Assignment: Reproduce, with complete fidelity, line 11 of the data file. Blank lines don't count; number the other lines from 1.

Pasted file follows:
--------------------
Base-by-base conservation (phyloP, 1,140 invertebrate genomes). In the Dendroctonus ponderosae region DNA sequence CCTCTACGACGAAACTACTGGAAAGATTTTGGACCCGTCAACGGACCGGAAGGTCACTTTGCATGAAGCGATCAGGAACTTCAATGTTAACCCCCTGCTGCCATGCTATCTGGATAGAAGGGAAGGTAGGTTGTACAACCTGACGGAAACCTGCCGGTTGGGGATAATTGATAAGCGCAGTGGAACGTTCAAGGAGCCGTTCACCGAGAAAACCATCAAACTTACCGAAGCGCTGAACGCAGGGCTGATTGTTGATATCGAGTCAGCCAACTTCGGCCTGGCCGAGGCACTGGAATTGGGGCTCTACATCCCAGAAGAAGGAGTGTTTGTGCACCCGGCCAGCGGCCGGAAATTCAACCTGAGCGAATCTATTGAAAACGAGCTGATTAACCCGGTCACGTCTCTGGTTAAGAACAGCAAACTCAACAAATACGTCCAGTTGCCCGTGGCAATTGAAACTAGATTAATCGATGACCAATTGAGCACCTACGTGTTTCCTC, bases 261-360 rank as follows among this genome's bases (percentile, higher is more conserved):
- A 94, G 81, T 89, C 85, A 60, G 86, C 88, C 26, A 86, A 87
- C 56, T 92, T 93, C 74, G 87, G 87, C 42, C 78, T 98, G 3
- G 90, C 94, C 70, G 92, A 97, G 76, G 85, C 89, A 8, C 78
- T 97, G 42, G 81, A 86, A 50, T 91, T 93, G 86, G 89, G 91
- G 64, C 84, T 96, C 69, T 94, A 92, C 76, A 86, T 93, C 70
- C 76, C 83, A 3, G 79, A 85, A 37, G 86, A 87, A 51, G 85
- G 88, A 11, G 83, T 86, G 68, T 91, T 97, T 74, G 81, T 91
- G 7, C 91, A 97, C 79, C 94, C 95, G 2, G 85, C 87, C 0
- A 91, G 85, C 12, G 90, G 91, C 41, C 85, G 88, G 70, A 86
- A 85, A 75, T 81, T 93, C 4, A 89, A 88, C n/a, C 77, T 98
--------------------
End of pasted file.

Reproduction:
- A 85, A 75, T 81, T 93, C 4, A 89, A 88, C n/a, C 77, T 98